We are living in exciting times – IoT is here, Analytics is here, and the world is full of smart gadgets, smart behaviour, etc. The terms are brandied about so much, at times bordering on hype, that there is confusion among the consumers. The billboards and advertisements all around him/her are screaming – “Smart phones”, “Smart TV”, “Smart homes”, “Smart energy”, “Smart schools”, “Smart plugs”, “Smart manufacturing”, “Smart cars”, “Smart healthcare”, “Smart cities”, etc. One wonders what this smartness is about. What is the difference between a Smart item and a non-smart item? Is it that something is either smart or non-smart? Scratching the surface reveals that it is not binary (smart or not smart) but a maze of continuum in smartness. In this post, I try to explain this maze of continuum.
The smartness in Smart systems can range right from being totally non-smart to being like Mr Spock in Star Wars. Smartness is at the overlapping region of a few aspects; some of them are Data-availability, Analytics-capability and UX-design. Let us dig deeper into each of these aspects.
We are flooded with data – too much data – thanks to the thousands of sensors everywhere. There are sensors in every equipment and gadget around us, even those which we considered inconceivable for long. Who would have thought a simple light bulb would be a source of data and not just light? And a traffic signal would also be a source data too? These serve various needs for various end-users in various situations. A few examples follow.
- Smart phones. In the initial days, Smart phones had very few sensors – like touch and GPS. The newer generations of Smart phones have dozens of sensors – gyro, accelerometers, etc. These generate so much data constantly that many applications are dependent on them; for example, location-based services, determining geometry of environment, movement sensing, etc.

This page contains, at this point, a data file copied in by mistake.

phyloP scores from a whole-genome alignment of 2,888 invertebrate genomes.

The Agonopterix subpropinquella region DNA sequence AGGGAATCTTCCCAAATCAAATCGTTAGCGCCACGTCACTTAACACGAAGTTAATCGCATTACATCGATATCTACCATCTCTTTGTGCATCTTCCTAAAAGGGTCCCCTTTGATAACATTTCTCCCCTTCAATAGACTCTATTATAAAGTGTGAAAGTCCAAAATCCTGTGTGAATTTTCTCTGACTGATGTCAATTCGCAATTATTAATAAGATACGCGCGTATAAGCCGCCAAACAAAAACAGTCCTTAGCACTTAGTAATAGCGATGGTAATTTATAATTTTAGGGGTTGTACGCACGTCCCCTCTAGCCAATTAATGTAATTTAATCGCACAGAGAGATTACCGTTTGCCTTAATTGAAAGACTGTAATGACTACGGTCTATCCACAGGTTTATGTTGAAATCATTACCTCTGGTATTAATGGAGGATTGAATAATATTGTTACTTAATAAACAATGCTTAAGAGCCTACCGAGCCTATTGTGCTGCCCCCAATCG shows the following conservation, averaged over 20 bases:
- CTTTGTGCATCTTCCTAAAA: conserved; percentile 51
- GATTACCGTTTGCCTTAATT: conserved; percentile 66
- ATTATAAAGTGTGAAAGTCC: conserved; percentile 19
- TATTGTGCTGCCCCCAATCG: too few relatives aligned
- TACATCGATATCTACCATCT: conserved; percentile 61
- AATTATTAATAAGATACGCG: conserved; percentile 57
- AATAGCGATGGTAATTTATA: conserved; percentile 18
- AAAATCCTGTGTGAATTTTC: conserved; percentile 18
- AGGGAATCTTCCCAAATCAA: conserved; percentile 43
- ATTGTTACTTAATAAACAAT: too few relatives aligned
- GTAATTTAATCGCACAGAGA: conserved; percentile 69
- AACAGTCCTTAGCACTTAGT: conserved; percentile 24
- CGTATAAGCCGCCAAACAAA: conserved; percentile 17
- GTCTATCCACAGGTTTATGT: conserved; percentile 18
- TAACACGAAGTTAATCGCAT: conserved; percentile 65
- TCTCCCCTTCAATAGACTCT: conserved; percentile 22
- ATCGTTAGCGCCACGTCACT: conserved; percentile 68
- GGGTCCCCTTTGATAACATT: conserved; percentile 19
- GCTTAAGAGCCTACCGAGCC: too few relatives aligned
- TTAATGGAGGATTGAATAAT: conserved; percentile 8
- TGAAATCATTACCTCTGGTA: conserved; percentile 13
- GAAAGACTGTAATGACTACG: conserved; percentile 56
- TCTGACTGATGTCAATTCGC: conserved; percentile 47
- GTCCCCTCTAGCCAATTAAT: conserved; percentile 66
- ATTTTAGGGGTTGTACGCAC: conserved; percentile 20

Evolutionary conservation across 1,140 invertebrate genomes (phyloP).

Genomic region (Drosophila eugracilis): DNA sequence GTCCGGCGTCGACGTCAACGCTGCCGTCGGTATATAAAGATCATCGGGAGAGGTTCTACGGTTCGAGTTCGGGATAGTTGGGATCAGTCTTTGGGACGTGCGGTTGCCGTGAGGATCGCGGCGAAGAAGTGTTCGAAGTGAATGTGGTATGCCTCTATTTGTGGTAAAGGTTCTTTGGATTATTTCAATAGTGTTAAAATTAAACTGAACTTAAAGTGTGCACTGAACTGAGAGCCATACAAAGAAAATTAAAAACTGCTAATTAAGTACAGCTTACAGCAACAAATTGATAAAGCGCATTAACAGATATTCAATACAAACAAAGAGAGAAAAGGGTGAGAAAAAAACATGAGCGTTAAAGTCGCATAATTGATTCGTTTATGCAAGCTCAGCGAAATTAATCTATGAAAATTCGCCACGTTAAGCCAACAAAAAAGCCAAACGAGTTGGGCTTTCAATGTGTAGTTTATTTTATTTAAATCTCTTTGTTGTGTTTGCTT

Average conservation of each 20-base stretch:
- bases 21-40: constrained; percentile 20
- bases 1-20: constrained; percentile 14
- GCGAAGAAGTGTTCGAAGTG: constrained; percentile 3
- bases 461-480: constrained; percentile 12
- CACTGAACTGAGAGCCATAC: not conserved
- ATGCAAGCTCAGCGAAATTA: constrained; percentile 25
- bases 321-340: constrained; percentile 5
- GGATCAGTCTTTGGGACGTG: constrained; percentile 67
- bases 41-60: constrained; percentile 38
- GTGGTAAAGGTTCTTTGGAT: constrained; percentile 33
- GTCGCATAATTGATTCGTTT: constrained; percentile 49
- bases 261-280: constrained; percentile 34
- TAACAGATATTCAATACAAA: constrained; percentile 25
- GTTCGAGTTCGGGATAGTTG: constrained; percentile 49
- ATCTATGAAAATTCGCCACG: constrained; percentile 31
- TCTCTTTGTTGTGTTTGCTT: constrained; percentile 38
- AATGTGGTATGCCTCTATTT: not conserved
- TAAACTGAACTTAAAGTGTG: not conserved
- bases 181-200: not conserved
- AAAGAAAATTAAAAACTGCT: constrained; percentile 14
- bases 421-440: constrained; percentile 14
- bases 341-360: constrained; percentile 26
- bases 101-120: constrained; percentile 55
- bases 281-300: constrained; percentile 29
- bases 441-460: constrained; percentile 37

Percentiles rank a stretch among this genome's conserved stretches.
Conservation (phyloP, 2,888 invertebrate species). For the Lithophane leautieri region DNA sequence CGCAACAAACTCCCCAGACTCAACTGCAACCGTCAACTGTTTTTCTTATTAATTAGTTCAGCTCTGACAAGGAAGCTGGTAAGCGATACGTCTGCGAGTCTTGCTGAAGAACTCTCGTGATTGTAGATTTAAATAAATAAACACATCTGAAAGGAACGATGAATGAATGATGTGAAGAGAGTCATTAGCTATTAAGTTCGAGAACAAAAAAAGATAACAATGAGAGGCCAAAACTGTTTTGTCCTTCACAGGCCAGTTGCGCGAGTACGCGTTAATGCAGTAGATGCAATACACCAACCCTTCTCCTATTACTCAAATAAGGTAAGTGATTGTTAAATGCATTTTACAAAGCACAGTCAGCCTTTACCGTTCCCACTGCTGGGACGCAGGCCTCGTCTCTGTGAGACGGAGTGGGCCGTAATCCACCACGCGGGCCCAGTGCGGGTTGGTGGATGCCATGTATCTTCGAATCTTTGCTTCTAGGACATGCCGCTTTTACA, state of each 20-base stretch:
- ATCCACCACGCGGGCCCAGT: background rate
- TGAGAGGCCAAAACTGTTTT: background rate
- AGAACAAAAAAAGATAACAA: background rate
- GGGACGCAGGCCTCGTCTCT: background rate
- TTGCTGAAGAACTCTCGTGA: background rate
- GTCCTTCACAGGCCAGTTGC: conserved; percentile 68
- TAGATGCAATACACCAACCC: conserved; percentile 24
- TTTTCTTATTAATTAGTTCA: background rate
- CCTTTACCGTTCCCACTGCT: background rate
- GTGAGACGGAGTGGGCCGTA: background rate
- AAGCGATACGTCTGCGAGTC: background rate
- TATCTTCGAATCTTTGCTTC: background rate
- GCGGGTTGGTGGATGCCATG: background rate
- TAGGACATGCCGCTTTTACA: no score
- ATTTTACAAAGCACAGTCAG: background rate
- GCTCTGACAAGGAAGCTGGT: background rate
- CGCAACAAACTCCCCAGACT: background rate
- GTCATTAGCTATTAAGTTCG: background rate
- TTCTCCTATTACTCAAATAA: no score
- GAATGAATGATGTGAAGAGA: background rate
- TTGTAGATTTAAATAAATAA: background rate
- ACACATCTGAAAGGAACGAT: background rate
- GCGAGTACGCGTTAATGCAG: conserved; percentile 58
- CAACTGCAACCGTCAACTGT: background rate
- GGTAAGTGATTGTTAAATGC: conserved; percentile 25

- Smart homes. Modern homes have so many gadgets, appliances, equipment, etc. which generate such huge data that homes built even ten years ago seem like stone-age constructions. For example, there is a lot of focus on energy management or power saving. These applications depend heavily on the data generated by sensors in systems like the HVAC systems.
- Smart cars. Modern cars have a hundred small computers under the hood and have many sensors like some for engine efficiency, some for driver assistance, some for passenger infotainment, some for security, etc. It is a case of data-abundancy, not just availability.
- Smart manufacturing. Factories usually have thousands of sophisticated equipment from different vendors, all designed to work in harmony to produce the desired goods efficiently. Goods are indeed produced, but the efficiency is as critical as the goods themselves. The various equipment, apart from doing their jobs in the process of manufacturing, also generate lots of data. These may be temperature data, pressure data, density data, so many electrical parameters, etc.
Analytics is the brain behind Smartness. Analytics of data depends on what our interest is in various scenarios. In the early days, simple analytics was limited to taking binary decisions (yes/no, left/right, etc.) based simply on reception of data elements. This was sufficient for many situations like detecting the presence of an object by an RFID signal. Over the years, more challenging needs have given rise to more sophisticated analytics techniques. These analytics engines receive many inputs, execute multiple stages of algorithms, and provide rich results like trends, probabilities, recommendations, etc. A few examples are in order.
- Smart home. There is a lot of data constantly being generated by sensors in the appliances, HVAC systems, AV systems, Security systems, etc. Typical interests for Analytics range from analysing the data to minimize energy consumption, to detect intruders, to auto-tune the AV systems depending on the presence of various home members, etc.
- Smart cars. The key interests in this domain are to minimize driver distractions, to increase safety, to enhance drive experience among passengers, etc.
- Smart manufacturing. The data from all the equipment in the factory can be analysed to improve efficiency (of the full factory), maintainability, etc. The analytics usually cover efficiency, quality, performance, health/life of various components, etc.